May 14

1 Samuel 13:11-12 (NIV) 11"What have you done?" asked Samuel. Saul replied, "When I saw that the men were scattering, and that you did not come at the set time, and that the Philistines were assembling at Micmash, 12I thought, 'Now the Philistines will come down against me at Gilgal, and I have not sought the Lord's favor.' So I felt compelled to offer the burnt offering."

The Philistines were gathering to fight Israel. The Philistines numbers and technology were vastly superior. Samuel had told Saul to wait seven days, and he would come to offer sacrifices before the battle. Saul could see the enemy gathering and the Israelites deserting. HE THOUGHT he needed to rally the people. The time Samuel promised to come was about up. Saul leaned to his own understanding instead of obeying in faith.

Samuel arrived immediately after the sacrifice was offered and asked, "What is going on?" Saul justified his actions. He sounded very religious. "I had to seek God's favor before the battle. I felt compelled." But that was not what he was told to do by God's prophet. Compelled by whom? By his own fears, reason, and doubt. He took matters into his own hands. This began a pattern of rebellion in Saul.

Today we would probably be referring to Jesus as the son of Saul instead of the Son of David, if Saul had remained obedient to God. We have choices of faith throughout our life that have far ranging consequences. Do we trust God even when our eyes see great trouble? Will we take matters into our own hands, because we think God will not or cannot help? Or will we walk in faith and be blessed?

Consider: Do I respond to circumstances or to the Word of God?

May 14

Luke 15:17,20,22-23 (NIV) 17"When he came to his senses, he said, 'How many of my father's hired men have food to spare, and here I am starving to death!

20So he got up and went to his father. "But while he was still a long way off, his father saw him and was filled with compassion for him; he ran to his son, threw his arms around him and kissed him.

22"But the father said to his servants, 'Quick! Bring the best robe and put it on him. Put a ring on his finger and sandals on his feet. 23Bring the fattened calf and kill it. Let's have a feast and celebrate.

Jesus is responding to the religious leaders' question as to why He befriends sinners. His first story is about one sheep out of a hundred being lost. The second is about one coin in ten being lost. This last one is about one brother in two being lost. The emphasis is on the preciousness of each individual soul to the heart of God. Each story tops the previous one in the value of the lost thing and the joy in finding it.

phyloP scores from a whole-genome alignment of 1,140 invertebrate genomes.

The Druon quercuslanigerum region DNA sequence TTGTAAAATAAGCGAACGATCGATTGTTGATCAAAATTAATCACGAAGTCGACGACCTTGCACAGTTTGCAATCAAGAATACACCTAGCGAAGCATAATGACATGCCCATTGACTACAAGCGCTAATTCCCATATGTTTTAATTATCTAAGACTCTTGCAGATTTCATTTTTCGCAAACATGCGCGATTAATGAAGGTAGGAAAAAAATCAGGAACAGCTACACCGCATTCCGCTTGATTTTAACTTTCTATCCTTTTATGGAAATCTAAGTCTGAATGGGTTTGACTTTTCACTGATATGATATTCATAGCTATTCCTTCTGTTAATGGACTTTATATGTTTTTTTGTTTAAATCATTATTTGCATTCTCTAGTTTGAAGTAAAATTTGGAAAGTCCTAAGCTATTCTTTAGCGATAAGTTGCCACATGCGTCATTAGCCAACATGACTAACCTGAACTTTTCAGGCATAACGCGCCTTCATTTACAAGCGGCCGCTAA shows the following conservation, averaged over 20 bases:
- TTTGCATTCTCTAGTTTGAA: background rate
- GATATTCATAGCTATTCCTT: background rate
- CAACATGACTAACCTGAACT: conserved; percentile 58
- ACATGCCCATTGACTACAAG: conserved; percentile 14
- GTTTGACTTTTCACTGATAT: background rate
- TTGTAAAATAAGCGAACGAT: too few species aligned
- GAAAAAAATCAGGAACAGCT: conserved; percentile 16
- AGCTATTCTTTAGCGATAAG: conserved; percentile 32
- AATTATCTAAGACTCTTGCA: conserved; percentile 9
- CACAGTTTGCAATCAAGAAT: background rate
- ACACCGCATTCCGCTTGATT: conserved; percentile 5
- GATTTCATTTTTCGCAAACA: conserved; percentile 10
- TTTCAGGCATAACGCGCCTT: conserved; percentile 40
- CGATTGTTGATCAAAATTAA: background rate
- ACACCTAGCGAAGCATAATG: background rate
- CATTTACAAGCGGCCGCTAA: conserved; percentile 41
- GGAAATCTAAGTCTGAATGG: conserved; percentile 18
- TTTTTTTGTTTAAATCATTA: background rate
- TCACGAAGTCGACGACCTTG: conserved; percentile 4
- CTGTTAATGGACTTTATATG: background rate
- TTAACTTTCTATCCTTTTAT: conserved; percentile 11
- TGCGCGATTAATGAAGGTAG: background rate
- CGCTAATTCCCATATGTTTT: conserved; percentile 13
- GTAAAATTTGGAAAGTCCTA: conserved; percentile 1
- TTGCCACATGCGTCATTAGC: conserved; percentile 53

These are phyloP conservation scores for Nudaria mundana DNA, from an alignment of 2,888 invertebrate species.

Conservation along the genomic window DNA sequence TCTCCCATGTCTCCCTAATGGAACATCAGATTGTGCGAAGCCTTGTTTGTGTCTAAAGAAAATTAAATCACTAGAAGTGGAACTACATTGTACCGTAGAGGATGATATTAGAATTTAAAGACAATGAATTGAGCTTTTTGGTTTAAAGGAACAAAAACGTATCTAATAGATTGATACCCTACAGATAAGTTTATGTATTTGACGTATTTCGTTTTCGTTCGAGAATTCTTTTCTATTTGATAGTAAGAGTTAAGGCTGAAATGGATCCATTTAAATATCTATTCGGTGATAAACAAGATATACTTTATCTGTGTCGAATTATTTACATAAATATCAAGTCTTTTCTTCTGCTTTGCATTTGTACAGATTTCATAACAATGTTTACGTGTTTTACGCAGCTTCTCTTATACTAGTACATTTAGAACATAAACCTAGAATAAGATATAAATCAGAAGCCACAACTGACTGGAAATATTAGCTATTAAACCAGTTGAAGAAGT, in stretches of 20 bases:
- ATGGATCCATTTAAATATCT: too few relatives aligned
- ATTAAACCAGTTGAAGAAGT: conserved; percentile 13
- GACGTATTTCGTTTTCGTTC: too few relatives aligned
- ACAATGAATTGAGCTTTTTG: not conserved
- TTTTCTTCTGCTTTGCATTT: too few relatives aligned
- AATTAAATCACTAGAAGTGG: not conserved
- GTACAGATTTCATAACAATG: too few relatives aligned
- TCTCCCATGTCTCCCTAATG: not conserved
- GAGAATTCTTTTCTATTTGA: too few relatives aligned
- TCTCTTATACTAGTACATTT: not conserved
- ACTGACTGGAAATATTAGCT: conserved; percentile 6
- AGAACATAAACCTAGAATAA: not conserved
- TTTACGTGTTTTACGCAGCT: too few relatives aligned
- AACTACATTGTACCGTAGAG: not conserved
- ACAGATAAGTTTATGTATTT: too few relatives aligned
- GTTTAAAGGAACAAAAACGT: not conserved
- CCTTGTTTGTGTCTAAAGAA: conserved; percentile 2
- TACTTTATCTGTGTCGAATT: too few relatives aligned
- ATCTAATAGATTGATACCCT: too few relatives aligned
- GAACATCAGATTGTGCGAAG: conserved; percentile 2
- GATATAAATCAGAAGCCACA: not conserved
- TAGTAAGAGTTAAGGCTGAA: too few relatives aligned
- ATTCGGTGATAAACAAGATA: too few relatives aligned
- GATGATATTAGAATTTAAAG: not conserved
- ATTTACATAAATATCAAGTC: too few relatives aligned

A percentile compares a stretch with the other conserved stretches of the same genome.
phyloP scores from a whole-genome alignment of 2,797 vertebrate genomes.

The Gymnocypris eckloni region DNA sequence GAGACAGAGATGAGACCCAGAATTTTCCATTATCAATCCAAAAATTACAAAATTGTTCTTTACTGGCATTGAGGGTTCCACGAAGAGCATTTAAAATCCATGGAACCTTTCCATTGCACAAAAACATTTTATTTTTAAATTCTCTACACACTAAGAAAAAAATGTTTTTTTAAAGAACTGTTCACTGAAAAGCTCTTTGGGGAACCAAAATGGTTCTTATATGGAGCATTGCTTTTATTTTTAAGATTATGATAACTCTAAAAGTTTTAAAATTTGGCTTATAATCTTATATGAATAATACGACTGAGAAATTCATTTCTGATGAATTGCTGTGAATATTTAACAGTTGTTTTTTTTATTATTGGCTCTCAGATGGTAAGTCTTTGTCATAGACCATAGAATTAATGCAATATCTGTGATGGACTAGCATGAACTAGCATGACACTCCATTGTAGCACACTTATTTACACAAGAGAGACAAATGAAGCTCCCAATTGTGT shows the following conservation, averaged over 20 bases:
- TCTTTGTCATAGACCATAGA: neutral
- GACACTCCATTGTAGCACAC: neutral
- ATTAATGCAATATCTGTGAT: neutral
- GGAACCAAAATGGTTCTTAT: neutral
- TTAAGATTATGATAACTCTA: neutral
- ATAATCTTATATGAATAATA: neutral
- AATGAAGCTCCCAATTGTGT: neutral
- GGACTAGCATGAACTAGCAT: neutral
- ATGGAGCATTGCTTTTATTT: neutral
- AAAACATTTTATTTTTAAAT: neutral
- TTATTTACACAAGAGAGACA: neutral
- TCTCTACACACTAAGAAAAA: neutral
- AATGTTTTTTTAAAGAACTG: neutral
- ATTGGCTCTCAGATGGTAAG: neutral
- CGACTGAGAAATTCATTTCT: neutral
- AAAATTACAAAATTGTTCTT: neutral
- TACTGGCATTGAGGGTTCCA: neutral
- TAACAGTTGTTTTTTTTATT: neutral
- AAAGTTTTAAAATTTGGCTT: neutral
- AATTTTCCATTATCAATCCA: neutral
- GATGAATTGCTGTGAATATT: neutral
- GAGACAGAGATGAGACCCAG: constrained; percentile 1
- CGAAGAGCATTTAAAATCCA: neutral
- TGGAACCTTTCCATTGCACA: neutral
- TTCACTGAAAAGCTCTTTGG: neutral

This was a radical departure from the Jews' understanding of God's attitude toward sinners. They tended to see them as those who God was just waiting to blast away. They did not want to be near them because the judgment of God might fall at any moment and they might be harmed in the process. What a difference in attitude! No wonder they could not understand Jesus' compassion for the dregs of society.

In this parable, the son had insisted on taking his inheritance, which would have been one-third of the estate. The father and remaining son had to live on the remaining two-thirds. The son who took the inheritance quickly wasted it on wild living and ended up in poverty. As he fed pigs, he began to long to fill his stomach with the pig slop. Finally, he came to his senses and decided to go home and plead for forgiveness. He hoped his father would let him be a servant.

His father must have been watching for him, because he saw him coming and ran to him. This was very undignified for a Jewish father. Compassion had overridden his dignity. Instead of being hired as a slave, he was given the robe of a guest, the ring of authority, and calf reserved for the entertainment of an important guest was cooked for a celebration feast. Could the desire of God to welcome the lost into the Kingdom be any clearer? (continued tomorrow evening)

Consider: When you came to Christ, God ran to meet you!